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Poynette-area veterans share stories, tell local high school students what life could be like

WiscNews - 5/11/2024

May 11—For 15 Poynette High School students, sitting down with members of Poynette's American Legion Post 271 and recording their stories last month was an eye-opening experience.

For one thing, student Piper Johnson said, it was revealing to learn that military service is not all about going off to fight in foreign wars. For many, it's where they learned a trade and set their future lives in motion. Some developed full careers without ever leaving the United States.

"I think its good to hear other people's stories and about different opportunities you can have in life," said Johnson. "It's also cool to hear about other people's experiences in the military. You might have one thought about what that looks like, but it can really just look like anything."

The interviews also helped quell preconceived ideas the students may have had about a veteran's experience, some said.

"I think a lot of the time when we think about war veterans, we think of people who had really bad experiences and people who have a lot of trauma, and I'm sure there is that side of it," said student Georgia Cuff, who interviewed veteran Paul Sporle. "But Paul told us all about the fun that he had and about a lot of the really good experiences he had and continues to have."

Understanding that not all military experiences are bad also helped students to see how the military can offer a family atmosphere, which allows a lot of veterans to stay connected with one another for the rest of their lives.

And it helped several students better understand how people their own age once lived.

"It's very different now," said Cuff. "With the draft and all that stuff going on then, I think that there was way more people joining the military, when now it's more of a choice and it's not as forced. And it also seems like there (are) a lot more options today (for a good life)."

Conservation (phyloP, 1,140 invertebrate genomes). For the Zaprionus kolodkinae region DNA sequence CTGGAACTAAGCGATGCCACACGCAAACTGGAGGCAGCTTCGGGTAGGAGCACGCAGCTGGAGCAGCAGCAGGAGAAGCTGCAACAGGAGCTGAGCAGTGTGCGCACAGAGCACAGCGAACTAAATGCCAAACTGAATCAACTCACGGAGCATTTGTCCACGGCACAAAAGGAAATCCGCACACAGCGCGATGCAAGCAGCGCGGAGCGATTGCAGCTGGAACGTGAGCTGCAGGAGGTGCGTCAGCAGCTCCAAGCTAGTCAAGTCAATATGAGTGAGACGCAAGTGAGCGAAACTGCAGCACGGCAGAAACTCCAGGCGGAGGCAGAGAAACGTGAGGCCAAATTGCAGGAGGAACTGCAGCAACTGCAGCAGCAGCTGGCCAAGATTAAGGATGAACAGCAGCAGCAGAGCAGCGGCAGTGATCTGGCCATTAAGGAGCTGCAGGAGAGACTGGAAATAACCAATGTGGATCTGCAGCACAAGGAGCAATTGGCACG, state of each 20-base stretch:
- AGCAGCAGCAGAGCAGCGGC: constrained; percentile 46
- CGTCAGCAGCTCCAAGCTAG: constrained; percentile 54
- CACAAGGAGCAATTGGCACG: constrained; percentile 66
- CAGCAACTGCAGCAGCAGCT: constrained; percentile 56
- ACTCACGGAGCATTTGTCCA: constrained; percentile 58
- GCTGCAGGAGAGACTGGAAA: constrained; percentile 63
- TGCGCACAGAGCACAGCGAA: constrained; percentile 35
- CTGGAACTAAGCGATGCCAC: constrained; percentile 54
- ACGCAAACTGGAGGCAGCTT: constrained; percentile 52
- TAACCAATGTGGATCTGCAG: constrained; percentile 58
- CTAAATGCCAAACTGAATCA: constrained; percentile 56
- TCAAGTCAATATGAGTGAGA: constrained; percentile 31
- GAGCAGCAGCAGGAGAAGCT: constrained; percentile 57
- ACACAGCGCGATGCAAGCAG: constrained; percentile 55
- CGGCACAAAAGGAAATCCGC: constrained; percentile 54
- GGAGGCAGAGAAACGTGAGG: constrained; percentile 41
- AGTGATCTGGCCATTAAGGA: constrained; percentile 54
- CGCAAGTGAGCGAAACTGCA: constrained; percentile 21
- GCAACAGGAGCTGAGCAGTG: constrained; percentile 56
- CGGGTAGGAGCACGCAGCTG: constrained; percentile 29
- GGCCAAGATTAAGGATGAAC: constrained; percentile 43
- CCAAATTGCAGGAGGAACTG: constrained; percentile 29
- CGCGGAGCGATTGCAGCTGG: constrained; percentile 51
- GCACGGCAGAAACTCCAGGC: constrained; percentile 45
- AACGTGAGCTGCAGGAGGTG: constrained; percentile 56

The project, which social studies teacher Courtney Moen said precedes her, has been done for a number of years and is a student favorite. The students write individual stories about a veteran they talked to, and assemble the stories into two books. The class keeps one book, and the other is given to the legion.

"I tell the students that everyone's story is going to be different, so it's always really cool when we go back to the school and talk about what they learned," said Moen. "And the students really love this piece of the project, because they get to talk to someone who is real and not just read about (in a textbook)."

While the project had taken place the last few years at the Veterans of Foreign Wars Post in Portage, Moen said it was more convenient to have it at the legion in Poynette, which is about 14 miles closer to Poynette High School.

Completing this sort of project in Poynette also helps to establish a sense of community, because the students who learn all about a local veteran's life will likely see them around town, Moen said.

"Some of the students and veterans have kind of formed friendships in the past," said Moen. "A few years ago, we had a student see the veteran they interviewed a few times through events at the school, as (the veteran) brought his family in for the events. And that was really cool to see."

Jay Gust, the commander of Poynette's Legion, who has been an active member of the organization for about the last 15 years, was among the veterans interviewed. He said the students' were respectful and asked poignant questions that prompted thoughtful responses.

"They are so enthusiastic and they are so eager, and like little sponges, suck up the information," he said.

Gust said he feels that the education that comes from talking to veterans is a huge benefit of the project for the students.

"It teaches the kids how life could be, and how it was," said Gust. "And any of them who are interested in a military career could also maybe pick up a tip or two."

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